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The Myth of Psyche and Cupid

A Tale of Love, Betrayal, and Redemption

By GRACEYYPublished 6 months ago 3 min read
Psyche Revived by Cupid's Kiss by Antonio Canova (1787-93)

"Beauty is a curse," Psyche thought as she looked over the cliff's edge where she'd been abandoned by her father.

Her physical flawlessness was so absolute from birth that she was revered as a modern manifestation of Venus, the deity who embodies passion and adoration.

The mere thought of approaching her was enough to intimidate any potential human lover.

As her father sought counsel from the Oracle of Apollo, the deity of illumination, logic, and foresight, he was advised to abandon his daughter on a rugged precipice. There, she would be wed to a malevolent, serpent-like creature with wings known for its brutality and savagery.

Alone on the rock, Psyche breathlessly felt the westerly wind
Gently lift it up in the air.
I put it in front of the palace.
I heard an invisible voice say, "You're home."
"Your husband is waiting for you in the bedroom if you dare to meet him."

Psyche mustered up enough courage to reassure herself. The bedroom was enveloped in darkness, concealing her husband from her sight. Contrary to her expectations, he did not exude any serpent-like qualities. Rather, his demeanor and voice were placid, and his skin was supple to the touch. Inquisitive, Psyche posed the query of his identity, but he remained elusive, stating that it was the only question he could not divulge. He implored her to believe that true love transcends the need for such knowledge.

Night after night, he continued to pay his visits. In due course, Psyche found herself with child. Though she felt immense joy, her heart was also filled with turmoil. How could she mother a child with a man she had never laid eyes on? And so, that night, she approached her slumbering spouse with an oil lamp in hand.

In her search, she encountered the divine Cupid, the deity responsible for igniting desire and passion between gods and mortals through the piercing touch of his arrows. Psyche accidentally spilled hot oil on Cupid, causing him injury.

Since the moment his envious mother, Venus, instructed him to humiliate Psyche by piercing her with an arrow, he professed adoration for her. However, Cupid was captivated by Psyche's loveliness and chose to utilize the arrow on himself.

The notion of gods and humans loving each other as peers was not a belief he held.

In the wake of discovering his true identity, their prospects for joy were shattered, causing him to take flight. Psyche was left in desolation until the voice of an unseen presence resurfaced, assuring her that it was feasible for her and Cupid to share a love that was balanced. Bolstered by this, she embarked on a quest to locate him. However, Venus intervened and decreed that Psyche and Cupid could only be joined in matrimony under certain conditions.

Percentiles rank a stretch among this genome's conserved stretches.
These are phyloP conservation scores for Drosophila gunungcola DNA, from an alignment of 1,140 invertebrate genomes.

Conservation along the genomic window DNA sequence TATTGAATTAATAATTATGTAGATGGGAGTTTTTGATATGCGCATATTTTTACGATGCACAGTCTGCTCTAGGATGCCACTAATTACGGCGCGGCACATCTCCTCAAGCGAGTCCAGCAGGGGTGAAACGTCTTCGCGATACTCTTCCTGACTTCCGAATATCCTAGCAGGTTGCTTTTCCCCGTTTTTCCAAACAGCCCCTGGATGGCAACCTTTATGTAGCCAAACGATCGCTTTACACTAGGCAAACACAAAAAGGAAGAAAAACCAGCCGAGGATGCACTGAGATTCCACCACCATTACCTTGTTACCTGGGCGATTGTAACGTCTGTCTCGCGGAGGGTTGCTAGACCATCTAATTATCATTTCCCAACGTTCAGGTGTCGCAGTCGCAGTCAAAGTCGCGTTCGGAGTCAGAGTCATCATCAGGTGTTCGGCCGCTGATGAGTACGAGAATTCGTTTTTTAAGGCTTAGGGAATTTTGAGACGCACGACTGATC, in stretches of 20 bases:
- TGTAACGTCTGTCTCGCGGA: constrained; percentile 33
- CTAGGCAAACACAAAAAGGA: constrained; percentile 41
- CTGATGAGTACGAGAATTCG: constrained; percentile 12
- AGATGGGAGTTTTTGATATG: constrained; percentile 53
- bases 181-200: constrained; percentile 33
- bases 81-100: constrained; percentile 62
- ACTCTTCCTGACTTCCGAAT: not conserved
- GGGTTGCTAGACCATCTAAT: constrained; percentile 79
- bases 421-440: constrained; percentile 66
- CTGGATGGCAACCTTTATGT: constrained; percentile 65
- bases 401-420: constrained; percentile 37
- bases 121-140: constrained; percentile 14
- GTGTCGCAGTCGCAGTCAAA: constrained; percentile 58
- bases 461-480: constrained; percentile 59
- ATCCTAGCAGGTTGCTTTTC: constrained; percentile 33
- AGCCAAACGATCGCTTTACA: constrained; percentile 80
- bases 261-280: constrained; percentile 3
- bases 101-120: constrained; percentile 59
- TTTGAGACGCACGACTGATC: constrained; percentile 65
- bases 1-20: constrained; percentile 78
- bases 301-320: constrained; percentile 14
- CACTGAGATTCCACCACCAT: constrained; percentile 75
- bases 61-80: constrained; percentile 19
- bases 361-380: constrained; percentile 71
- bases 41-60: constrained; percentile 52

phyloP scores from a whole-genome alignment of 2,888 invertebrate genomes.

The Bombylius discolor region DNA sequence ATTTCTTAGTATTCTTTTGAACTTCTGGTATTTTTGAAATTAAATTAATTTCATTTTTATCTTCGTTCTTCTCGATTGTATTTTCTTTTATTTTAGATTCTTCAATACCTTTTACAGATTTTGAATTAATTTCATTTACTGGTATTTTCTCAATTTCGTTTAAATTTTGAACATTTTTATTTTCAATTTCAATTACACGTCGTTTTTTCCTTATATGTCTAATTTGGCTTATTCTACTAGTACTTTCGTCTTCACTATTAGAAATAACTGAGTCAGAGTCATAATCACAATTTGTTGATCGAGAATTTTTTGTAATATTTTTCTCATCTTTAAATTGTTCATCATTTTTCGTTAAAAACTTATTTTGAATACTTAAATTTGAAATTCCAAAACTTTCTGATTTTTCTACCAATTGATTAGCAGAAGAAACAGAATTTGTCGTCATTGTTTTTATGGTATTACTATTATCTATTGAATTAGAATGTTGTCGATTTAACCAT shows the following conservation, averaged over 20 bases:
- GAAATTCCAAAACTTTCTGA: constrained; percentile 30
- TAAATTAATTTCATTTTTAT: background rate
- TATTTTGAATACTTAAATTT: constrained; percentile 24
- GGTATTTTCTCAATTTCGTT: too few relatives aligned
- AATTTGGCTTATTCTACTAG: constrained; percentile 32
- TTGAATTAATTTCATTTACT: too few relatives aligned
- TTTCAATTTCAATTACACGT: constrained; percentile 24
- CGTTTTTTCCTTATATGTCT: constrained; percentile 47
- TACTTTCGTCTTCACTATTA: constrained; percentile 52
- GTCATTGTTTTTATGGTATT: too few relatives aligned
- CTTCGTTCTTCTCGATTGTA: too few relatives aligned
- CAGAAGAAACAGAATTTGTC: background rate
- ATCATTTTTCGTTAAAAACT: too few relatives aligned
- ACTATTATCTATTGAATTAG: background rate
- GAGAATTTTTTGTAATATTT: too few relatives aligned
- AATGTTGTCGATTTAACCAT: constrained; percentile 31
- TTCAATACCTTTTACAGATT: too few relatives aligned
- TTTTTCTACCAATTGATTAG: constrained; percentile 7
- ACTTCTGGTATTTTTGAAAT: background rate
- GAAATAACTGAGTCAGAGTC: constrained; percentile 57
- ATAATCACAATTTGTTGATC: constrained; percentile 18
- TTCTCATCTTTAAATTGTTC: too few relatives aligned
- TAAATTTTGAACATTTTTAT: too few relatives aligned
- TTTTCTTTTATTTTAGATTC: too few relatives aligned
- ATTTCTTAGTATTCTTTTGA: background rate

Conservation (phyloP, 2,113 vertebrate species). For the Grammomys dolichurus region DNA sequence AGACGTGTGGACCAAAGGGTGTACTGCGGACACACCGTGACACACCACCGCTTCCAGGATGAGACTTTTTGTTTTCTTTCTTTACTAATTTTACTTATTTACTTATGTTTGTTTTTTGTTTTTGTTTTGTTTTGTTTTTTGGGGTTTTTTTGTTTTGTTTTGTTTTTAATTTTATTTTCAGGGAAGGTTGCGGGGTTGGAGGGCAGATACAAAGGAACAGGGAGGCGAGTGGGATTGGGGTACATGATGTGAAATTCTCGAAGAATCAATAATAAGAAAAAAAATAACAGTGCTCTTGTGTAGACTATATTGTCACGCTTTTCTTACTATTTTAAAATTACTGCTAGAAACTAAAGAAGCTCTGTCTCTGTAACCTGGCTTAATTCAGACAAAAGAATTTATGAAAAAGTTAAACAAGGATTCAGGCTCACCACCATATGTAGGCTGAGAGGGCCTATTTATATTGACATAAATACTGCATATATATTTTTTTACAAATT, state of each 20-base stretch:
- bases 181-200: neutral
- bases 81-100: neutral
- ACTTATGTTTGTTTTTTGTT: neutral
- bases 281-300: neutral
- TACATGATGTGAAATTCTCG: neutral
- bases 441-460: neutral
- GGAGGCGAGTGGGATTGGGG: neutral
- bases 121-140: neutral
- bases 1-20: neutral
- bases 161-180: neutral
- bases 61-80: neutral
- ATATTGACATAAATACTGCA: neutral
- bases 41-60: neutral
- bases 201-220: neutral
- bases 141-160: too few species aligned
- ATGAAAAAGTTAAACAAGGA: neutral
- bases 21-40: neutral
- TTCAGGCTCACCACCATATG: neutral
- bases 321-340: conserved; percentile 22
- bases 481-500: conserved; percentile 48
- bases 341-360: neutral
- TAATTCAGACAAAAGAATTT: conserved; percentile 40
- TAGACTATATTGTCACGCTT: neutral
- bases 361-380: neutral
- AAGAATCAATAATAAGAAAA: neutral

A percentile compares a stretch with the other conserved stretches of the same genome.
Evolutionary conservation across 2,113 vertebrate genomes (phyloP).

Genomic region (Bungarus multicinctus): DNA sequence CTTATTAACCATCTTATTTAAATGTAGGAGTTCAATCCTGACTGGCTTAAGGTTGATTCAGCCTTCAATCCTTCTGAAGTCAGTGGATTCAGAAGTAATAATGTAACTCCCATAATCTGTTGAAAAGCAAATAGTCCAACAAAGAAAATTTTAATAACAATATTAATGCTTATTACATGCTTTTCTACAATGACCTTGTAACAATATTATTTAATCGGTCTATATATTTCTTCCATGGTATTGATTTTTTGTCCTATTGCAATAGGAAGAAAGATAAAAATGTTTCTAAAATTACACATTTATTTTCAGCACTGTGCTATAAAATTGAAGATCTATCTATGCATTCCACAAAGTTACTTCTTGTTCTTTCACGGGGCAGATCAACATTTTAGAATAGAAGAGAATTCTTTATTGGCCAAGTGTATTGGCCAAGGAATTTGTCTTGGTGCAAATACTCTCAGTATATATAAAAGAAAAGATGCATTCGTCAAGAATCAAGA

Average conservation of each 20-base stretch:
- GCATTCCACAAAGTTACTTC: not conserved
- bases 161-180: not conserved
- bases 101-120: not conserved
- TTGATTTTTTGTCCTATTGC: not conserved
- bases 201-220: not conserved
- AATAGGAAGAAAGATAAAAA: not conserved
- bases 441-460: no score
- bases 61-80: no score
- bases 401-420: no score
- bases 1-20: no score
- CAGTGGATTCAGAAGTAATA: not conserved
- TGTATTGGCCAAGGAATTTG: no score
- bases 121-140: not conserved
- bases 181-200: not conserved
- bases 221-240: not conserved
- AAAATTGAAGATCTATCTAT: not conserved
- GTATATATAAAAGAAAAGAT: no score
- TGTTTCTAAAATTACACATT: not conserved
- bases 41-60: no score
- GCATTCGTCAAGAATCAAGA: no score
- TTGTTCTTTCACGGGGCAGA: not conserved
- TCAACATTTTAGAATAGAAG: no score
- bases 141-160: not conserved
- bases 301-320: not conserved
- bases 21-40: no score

Should Psyche be able to accomplish a series of insurmountable challenges, she must begin by organizing an immense jumble of seeds within a mere evening.

As she was on the brink of despair, a compassionate ant colony came to her aid and assisted with the laborious task.

Psyche passed the first trial and then had to retrieve the fleece of the golden sheep, known for killing those who attempted it. However, a river god showed her how to collect the fleece that was snagged on briars, and she succeeded. Her final task was to travel to the Underworld and convince Proserpina to give her a drop of her beauty for Venus. With the help of an unseen voice, Psyche was instructed to bring barley cakes for Cerberus, the guard dog of the Underworld.

With currency in hand, she offered payment to Charon, the boatman tasked with transporting her across the formidable waters of the River Styx.

After fulfilling her third and final task, Psyche returned to the realm of the living. Just outside the grand palace of Venus, she unsealed the box of Proserpina's beauty with the hope of retaining a portion for herself. However, to her dismay, the container was brimming with slumber instead of the promised allure.

Overwhelmed by exhaustion, Psyche collapsed in the middle of the road. Cupid, who had by now recuperated from his injuries, hastened to his slumbering bride's side. He expressed regret for his errant behavior and acknowledged Psyche's fearlessness when confronted with the unknown.

This unwavering courage demonstrated that she was, without a doubt, his equal. Cupid administered ambrosia, the nectar of the gods, to Psyche, rendering her immortal.

Not long after, the couple bore a daughter whom they christened Pleasure. Together with Cupid and Psyche, whose name signifies soul, they have been complicating the love lives of people ever since.

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